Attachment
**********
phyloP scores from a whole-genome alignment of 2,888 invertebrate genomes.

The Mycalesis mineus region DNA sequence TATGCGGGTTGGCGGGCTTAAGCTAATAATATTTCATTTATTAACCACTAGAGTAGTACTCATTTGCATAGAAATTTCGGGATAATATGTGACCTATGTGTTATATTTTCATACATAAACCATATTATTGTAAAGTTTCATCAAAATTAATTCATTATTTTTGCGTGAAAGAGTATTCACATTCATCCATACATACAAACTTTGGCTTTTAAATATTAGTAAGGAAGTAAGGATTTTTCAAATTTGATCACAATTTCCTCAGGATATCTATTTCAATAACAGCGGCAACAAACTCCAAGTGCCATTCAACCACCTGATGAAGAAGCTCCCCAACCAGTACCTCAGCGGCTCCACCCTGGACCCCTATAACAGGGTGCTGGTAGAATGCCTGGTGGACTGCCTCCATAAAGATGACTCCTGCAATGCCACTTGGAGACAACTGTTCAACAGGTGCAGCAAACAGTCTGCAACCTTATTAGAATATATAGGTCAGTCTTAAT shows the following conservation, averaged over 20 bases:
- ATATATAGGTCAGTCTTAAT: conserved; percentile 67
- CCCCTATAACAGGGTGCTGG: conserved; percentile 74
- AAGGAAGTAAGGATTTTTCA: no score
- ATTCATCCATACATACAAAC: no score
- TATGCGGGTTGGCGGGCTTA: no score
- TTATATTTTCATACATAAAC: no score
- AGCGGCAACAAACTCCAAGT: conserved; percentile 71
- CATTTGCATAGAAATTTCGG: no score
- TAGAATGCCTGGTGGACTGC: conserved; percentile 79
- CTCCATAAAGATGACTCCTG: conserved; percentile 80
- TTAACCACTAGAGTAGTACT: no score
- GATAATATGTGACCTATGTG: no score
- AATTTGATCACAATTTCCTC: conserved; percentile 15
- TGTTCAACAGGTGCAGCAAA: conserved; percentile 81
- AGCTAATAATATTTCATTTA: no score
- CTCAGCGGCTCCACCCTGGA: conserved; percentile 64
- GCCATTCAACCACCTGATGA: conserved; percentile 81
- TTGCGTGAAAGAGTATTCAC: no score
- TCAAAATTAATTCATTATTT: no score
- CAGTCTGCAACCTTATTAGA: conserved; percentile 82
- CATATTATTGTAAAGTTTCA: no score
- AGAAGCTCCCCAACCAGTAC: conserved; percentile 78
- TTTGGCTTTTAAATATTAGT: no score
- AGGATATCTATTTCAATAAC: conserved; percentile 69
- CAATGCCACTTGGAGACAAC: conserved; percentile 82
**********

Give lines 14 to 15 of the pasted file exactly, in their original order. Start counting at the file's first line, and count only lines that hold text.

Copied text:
- GATAATATGTGACCTATGTG: no score
- AATTTGATCACAATTTCCTC: conserved; percentile 15